Israel Air Force commander Maj. Gen. Amikam Norkin has appointed the first female commander to its intelligence squadson, the IDF said Tuesday.
Maj. G., 34, will command the IAF's 122nd Squadron, also known as the Nachshon Squadron, which takes part in covert aerial operations, hundreds and thousands of kilometers away from Israel. The unit uses G550 aircraft made by the Israel Aerospace Industries.
Maj. G. will be promoted to the rank of lieutenant colonel and will be the first woman in the Israeli air force to command a flight squadron.
She enlisted in 2003 and completed her training program as a cargo pilot. At the end of the course, she was assigned to the 135th Squadron (“Tzofit”, “Hofit” and “Kokia”) and later moved to 131st Squadron (“Rhino”) and filled a variety of command positions at flight school and the 135th Squadron.
Maj. G., who lives in central Israel with her husband and children, will be moving with her family to the Air Force base in Nevatim, where the 122nd Squadron is based.
"I am happy about the appointment, it is a great privilege and a great responsibility. The real work is still ahead of me ... I am proud to serve in the air force," Maj. G. said.
The 122nd Squadron deals with various assignments—from sensitive missions transporting search and rescue teams to disaster areas around the world; through serving as command and control unit for missions between wars, such as foiling Hezbollah and Hamas attempts to gain advanced weapons; as well as conducting intelligence gathering using different radars, listening and monitoring devices, and day and night cameras, and the transmission of communications between the command and control units in Israel and the forces operating far from Israeli borders.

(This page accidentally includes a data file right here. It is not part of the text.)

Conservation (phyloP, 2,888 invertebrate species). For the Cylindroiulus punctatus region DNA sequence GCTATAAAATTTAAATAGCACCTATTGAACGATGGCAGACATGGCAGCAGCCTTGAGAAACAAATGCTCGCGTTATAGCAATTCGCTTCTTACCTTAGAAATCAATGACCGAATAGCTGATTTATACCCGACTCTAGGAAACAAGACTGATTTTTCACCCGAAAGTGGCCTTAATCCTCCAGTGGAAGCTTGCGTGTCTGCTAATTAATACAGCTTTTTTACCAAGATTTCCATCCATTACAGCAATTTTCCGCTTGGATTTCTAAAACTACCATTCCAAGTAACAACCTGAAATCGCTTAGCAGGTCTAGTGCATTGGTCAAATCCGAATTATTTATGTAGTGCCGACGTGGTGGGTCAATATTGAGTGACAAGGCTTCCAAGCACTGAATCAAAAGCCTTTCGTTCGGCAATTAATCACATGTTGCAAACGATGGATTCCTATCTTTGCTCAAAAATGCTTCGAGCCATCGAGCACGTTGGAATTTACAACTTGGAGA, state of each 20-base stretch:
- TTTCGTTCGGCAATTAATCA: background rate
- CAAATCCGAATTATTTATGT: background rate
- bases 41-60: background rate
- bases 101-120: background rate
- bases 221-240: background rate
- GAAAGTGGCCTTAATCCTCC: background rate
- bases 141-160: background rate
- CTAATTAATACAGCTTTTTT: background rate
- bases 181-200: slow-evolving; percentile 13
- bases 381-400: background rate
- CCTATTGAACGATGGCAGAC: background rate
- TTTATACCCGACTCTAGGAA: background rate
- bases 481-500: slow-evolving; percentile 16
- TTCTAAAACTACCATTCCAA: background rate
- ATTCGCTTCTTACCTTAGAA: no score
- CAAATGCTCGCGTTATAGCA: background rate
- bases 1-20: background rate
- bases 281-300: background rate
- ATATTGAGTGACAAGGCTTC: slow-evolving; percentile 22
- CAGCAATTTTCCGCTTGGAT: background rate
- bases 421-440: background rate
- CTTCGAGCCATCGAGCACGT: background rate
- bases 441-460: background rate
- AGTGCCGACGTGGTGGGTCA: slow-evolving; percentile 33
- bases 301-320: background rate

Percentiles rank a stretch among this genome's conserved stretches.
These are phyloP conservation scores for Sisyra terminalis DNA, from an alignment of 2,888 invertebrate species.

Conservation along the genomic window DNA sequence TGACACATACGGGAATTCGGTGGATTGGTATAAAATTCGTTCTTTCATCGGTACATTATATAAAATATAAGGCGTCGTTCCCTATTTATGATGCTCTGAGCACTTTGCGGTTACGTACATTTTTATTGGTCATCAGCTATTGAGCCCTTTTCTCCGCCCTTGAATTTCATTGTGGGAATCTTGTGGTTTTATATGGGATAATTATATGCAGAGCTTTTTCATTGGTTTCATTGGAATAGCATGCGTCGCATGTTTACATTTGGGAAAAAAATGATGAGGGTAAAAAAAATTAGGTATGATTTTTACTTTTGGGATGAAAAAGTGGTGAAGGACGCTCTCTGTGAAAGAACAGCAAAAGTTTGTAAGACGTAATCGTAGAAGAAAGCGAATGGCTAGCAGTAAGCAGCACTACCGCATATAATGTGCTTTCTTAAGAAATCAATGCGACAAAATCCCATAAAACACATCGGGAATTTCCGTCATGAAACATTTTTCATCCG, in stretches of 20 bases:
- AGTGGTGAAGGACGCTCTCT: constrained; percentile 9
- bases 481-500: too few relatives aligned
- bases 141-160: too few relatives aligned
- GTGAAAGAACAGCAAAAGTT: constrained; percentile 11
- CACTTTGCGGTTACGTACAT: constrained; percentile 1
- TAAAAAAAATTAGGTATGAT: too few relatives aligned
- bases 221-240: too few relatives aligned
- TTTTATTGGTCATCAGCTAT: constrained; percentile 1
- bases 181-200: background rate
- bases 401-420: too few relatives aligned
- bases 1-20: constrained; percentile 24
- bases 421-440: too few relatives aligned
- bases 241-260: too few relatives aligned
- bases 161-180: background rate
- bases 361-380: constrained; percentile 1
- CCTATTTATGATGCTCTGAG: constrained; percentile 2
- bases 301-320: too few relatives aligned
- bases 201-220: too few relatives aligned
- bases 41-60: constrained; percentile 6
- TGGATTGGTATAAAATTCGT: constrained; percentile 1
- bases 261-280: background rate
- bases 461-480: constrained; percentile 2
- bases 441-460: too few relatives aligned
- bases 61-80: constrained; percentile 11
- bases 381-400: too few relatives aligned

Most of the squadron's missions, however, remain covert, but its capabilities have only grown in recent years because of the great confidence the IAF has in manned intelligence aircraft over drones.
The intelligence aircraft are manned by air intelligence analysts who process and analyze the data that comes on their screens during a mission, oversee all of the units taking part in the mission in the field, and can provide real-time operational information to fighter jets, aerial refueling planes or other IAF aircraft. The fact the planes are manned is a critical factor in the success of an entire operation.
There are already female officers in command of aircraft and maintenance squadrons at the heart of IAF operations, as well as a female deputy commander of a combat squadron and several female officers in key roles at the IAF's command center. But Maj. G. would be the first to command a flight squadron.